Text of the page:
the discipline. Forget the curriculum maps and everything else, until you’ve gotten the
blocking and tackling of the culture as a whole “
Canada says teachers should he treated as professionals, like hard-driving, wellcompensated young associates at law firms. “You take the brightest young people, and you
work them to death,” he said at the Sheraton conference, only half joking. Indeed, the
demands on Promise Academy teachers are high and near constant. The school year
begins on or near Labor Day and finishes in the second week of August. Longer hours and
a longer year were part of the original job description; evening sessions and Saturday
school were not. All of the schools’ staff, from the principals down, serve at the pleasure of
Canada and the HCZ board. There is no union, there is no tenure, and there is no job
security. That lack of security can be a stumbling block for experienced teachers and
Former Promise Academy teachers say that leadership applied a double standard to
teachers versus parents. “To get parents to meetings, they would give away iPods, stereos,
Pathmark gift certificates,” says former literacy coach Shelly Klein. At parent meetings,
dinner was ordered for parents who attended, “but they would not let the teachers eat,”
Klein says, despite the fact that teachers remained on call alter a very long school day. The
message from the board was clear, she says: “The people who gave us the money [for the
schools] wanted to see results. These gentlemen gave millions of dollars. The kids weren’t
getting better. The responsibility, and the critique, was to the teachers.”
Canada does not dispute this. Of the most reluctant parent-participants, he says flatly, “I
bribe them.” Boxes of Pampers, cases of Coke, free pizza dinners, tickets to ballgames, gift
certificates—“whatever it takes” to get parents engaged and into the schools. Canada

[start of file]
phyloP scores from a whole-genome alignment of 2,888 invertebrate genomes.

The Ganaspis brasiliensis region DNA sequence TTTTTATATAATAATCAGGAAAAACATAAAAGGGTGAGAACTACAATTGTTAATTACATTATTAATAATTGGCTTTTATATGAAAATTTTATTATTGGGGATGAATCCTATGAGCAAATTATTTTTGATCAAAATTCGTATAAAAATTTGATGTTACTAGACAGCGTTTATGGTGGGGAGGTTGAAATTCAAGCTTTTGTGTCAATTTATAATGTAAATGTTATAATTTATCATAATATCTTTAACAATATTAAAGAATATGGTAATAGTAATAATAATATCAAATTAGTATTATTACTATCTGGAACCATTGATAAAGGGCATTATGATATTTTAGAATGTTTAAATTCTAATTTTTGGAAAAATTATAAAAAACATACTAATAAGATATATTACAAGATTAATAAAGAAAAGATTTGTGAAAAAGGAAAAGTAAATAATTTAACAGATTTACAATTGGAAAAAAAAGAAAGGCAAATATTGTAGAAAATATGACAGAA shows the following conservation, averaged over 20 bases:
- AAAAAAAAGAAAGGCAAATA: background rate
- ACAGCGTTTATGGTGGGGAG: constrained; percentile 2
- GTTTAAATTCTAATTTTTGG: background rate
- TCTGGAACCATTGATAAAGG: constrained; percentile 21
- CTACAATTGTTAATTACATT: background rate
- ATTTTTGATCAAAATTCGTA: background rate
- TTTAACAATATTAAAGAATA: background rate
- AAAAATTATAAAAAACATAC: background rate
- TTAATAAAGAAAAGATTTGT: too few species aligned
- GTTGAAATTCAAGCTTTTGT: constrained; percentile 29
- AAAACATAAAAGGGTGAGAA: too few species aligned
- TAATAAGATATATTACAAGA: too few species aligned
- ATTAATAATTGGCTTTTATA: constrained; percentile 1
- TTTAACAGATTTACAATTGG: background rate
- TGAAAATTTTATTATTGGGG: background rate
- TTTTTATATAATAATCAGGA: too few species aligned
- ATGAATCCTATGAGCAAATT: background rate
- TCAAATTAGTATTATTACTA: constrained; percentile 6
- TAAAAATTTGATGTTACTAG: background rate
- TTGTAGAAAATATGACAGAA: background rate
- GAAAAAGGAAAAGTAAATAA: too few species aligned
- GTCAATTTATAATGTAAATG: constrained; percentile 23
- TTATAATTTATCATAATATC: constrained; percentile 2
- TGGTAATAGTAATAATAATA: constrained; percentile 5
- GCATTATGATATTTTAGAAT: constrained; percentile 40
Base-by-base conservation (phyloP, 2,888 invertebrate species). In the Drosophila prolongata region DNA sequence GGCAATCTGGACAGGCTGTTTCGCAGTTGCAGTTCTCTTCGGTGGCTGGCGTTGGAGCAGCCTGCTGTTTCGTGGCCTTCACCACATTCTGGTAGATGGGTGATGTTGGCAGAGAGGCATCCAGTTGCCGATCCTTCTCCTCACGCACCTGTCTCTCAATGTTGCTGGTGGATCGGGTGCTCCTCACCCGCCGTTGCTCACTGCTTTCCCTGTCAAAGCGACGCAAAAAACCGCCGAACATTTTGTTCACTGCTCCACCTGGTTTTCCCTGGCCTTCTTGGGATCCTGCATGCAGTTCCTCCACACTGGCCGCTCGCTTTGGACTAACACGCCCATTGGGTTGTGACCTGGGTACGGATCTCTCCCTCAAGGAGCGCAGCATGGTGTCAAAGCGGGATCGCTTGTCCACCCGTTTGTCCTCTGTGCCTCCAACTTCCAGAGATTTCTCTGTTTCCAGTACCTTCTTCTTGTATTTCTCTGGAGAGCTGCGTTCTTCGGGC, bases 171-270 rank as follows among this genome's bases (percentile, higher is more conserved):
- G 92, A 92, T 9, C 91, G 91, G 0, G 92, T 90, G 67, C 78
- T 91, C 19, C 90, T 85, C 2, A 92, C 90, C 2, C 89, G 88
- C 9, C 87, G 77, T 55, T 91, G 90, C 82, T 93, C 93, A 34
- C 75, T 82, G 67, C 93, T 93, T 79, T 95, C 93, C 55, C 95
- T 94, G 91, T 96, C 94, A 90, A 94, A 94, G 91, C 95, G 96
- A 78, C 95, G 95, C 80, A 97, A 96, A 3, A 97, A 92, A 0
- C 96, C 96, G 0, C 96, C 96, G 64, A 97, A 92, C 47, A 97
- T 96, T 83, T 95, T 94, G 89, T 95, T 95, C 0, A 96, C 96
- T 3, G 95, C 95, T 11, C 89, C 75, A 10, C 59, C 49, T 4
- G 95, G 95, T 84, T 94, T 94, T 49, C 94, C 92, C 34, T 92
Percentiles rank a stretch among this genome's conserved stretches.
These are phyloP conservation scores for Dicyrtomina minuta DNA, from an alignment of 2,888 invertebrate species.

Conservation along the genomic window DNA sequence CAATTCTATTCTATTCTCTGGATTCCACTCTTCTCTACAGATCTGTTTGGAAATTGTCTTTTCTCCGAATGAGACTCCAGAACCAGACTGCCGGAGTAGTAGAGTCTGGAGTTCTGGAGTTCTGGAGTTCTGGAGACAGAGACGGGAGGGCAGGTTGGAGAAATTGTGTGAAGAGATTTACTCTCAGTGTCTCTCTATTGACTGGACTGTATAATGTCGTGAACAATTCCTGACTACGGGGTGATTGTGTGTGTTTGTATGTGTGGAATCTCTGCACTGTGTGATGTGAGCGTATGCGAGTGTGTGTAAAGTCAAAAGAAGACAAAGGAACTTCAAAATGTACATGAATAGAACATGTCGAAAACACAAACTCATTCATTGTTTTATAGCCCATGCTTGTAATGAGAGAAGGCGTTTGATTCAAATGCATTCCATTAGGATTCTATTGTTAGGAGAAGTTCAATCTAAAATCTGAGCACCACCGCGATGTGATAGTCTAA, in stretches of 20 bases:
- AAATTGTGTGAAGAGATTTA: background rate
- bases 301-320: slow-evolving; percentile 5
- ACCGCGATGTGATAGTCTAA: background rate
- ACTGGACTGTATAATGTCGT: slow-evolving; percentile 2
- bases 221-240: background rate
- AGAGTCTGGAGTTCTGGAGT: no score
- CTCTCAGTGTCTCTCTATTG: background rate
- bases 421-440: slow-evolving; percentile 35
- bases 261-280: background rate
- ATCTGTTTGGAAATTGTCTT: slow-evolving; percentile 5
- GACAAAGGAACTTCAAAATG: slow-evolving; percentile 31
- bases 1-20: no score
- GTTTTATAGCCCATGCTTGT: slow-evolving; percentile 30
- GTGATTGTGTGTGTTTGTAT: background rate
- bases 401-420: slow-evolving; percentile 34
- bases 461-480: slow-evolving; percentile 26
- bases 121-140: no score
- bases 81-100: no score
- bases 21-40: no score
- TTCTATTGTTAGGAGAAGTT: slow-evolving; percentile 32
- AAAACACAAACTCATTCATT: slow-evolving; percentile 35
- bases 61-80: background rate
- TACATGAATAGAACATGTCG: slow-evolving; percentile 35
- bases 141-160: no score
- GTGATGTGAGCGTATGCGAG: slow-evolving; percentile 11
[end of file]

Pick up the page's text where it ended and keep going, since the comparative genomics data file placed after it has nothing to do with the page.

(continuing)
relates how he motivated competition in an ongoing anti-obesity initiative: Children who
lost the most weight won a trip to Disney World in Orlando; winning staffers were
rewarded with a sojourn in the Bahamas.
Canada, in efforts to inspire students, visited the school frequently, Klein says. “In middle
school, when kids did their homework, Geoff Canada would stand in the auditorium with
a roll of money and pay them. Kids would be called up by name. ‘Oh, you got X grade,
here’s $20.’ He would call up kids. Don’t forget he’s not the principal. And he’d hand out
money. That’s what Oprah doesn’t say.”
The conditions and demands look their toll, on individual teachers and the schools
themselves as they tried to build a culture of success amid staggering turnover. “New
teachers come in—12 new teachers, 12 distinct cultures. It affects the gestalt. The sum of
the parts doesn’t equal the whole,” says Ukoidemabia.
Attrition has lessened since 2008, a result, at least in part, of a dramatic move to revamp
the school’s focus.
The tension between the teaching staff at Promise Academy I and the HCZ board came
to a tumultuous head in March 2007, when, after three years of consistently dismal test
scores, Canada elected to close enrollment in the middle school for a year. No new sixthgraders were to be admitted—a luxury that an open-enrollment neighborhood school,